Hair loss may be attributed to a number of causes, including wrong grooming practices and poor diet. However, the most common reason for hair loss, especially among men, is androgenetic alopecia, also known simply as alopecia, or more popularly as male pattern baldness.
Alopecia arises from the effects of a hormone known as dihydrotestosterone (DHT) to hair follicles. DHT is a male hormone, but is also present in women in smaller amounts. This is why hair loss is more common among men.
According to an article in Medical News Today, alopecia is the result of the sensitivity of hair follicles to DHT, which miniaturize, or shrink, the follicles, leading to shorter hair lifespans and disruptions in hair production.
Miniaturization affects a hair follicle’s absorption of nutrients from the capillaries, causing a change in the follicle’s resting and growing stages. Normally, hair grows within 1,000 days and rests for around 10 days. With the follicle all but cut off from its source of nutrients, the growing stage shortens and the resting stage lengthens.
With the change in hair’s growing and resting phases, the follicle and resulting hair start to shrink. Eventually, new hair growths become vellus hair, which is fine, light-colored hair. With DHT still affecting the follicle, the miniaturized hair will eventually fall out and never be replaced.
Scientists believe stopping DHT’s synthesizer, 5-alpha reductase, can prevent alopecia. A number of 5-alpha reductase inhibitors, such as dutasteride and finasteride, has been created to stop or minimize the conversion of testosterone to DHT. However, these products are effective only in mild cases of alopecia involving small hair loss areas.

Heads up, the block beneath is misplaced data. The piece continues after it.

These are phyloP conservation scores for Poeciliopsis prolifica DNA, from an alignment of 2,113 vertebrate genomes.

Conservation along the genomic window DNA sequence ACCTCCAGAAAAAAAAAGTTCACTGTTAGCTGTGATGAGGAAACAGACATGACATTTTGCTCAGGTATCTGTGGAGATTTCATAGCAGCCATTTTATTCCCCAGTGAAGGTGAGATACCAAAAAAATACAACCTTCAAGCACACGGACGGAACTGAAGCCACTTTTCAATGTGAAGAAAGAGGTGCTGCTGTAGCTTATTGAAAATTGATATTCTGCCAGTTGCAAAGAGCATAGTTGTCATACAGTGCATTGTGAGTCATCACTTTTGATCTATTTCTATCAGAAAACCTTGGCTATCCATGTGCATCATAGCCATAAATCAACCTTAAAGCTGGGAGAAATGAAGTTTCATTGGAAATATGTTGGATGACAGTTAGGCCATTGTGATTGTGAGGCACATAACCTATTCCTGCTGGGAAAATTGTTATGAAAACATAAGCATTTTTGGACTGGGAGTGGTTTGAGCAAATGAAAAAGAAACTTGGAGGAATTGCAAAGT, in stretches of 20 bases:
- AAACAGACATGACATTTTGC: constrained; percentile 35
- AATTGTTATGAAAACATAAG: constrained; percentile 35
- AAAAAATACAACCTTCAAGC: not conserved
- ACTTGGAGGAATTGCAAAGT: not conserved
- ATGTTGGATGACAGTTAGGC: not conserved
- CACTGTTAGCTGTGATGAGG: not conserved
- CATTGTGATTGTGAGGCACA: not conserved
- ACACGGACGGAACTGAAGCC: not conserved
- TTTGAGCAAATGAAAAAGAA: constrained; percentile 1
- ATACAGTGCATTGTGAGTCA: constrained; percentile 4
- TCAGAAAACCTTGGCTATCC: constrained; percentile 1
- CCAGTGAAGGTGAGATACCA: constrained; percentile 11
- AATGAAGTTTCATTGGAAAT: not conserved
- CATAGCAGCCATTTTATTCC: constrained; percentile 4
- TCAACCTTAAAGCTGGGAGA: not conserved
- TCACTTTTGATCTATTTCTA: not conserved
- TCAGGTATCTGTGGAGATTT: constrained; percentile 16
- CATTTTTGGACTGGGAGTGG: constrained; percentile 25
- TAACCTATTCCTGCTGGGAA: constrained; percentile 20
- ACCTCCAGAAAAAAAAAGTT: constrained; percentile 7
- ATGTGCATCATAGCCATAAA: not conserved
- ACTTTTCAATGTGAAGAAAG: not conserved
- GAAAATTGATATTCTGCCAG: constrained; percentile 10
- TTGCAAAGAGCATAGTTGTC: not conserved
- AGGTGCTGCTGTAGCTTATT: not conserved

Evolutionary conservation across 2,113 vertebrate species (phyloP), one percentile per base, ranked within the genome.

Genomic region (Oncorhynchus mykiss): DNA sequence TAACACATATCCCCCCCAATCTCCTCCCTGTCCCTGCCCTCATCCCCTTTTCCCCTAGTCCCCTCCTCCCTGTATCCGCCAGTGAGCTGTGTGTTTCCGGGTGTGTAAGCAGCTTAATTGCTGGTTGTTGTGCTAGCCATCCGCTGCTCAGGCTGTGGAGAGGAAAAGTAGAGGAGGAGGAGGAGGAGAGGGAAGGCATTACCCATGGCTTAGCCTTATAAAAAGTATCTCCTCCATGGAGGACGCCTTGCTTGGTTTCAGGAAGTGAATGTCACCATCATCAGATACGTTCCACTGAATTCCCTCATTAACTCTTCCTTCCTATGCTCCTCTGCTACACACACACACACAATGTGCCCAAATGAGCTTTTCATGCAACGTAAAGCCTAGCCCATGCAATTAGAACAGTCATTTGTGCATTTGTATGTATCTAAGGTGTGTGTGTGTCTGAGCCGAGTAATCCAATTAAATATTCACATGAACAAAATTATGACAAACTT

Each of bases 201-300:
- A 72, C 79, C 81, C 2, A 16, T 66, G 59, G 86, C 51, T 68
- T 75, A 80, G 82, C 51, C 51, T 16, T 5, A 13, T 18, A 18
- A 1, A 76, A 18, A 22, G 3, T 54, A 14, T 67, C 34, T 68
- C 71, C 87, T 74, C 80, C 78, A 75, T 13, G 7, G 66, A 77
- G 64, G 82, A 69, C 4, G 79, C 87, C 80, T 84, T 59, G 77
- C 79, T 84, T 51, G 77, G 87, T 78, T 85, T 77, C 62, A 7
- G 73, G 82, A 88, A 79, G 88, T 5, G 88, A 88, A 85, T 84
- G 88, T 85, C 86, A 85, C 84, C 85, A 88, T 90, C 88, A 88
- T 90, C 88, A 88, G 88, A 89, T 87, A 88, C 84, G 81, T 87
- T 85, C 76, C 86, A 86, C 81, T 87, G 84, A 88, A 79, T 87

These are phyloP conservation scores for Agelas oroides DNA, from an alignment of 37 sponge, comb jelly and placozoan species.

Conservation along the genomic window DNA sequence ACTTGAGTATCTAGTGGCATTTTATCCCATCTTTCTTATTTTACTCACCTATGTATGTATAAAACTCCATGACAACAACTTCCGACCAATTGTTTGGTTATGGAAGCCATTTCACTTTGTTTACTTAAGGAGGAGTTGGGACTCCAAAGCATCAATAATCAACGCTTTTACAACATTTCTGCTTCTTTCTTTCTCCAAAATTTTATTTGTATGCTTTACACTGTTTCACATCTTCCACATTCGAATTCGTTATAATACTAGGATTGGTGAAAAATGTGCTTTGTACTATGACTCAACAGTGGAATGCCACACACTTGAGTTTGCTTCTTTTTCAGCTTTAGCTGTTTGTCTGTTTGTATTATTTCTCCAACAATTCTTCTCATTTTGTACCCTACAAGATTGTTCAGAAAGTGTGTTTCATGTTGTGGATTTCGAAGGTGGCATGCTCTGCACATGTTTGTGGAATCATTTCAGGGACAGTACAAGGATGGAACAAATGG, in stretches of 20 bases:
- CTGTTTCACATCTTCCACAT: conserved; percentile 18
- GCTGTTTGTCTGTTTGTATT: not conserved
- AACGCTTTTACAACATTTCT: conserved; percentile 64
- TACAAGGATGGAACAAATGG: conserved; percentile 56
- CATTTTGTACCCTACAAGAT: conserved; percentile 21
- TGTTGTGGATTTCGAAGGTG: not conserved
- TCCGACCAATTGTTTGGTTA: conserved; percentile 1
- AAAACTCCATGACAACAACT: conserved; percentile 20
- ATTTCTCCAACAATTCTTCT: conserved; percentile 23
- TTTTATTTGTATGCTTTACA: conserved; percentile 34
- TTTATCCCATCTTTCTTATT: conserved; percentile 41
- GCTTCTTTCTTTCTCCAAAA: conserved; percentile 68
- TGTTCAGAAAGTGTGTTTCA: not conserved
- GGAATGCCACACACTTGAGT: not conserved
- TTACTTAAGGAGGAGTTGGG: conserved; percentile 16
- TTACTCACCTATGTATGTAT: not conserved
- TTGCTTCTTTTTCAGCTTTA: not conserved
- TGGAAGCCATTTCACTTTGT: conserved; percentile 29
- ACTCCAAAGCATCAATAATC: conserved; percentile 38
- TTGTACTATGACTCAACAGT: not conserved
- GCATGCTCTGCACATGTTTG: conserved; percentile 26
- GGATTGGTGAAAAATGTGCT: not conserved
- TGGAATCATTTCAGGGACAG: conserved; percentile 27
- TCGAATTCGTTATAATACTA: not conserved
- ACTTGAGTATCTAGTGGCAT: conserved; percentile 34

Hair transplant is the most viable solution to extensive hair loss. This involves harvesting healthy hair from areas on the scalp that are resistant to DHT and where hair still grows, typically the back part.
While costs involved in a hair transplant are considerably higher than topical solutions, less expensive alternatives, such as a hair transplant in Mexico, are available. By travelling a short distance, it is possible to get a full head of hair back at more affordable rates.
A provider of professional hair transplant in Mexico and elsewhere can also address clients’ concerns on sources of donor hair. Donors sites aren’t only limited to the back of the scalp. Men have plenty of DHT-resistant follicles in different parts of the body, possibly an evolutionary countermeasure for their vulnerability to hair loss. Donor hairs may even come from a twin sibling, given that twins share the same genetic makeup.
Trust hair transplant experts like Dr Sara Lea Salas and Baja Hair Center, with its multiple certifications in various anti-alopecic procedures, to address individual concerns and help find appropriate solutions for each.
(Source: What is DHT (dihydrotestosterone)? What is DHT’s role in baldness? Medical News Today, September 26, 2014)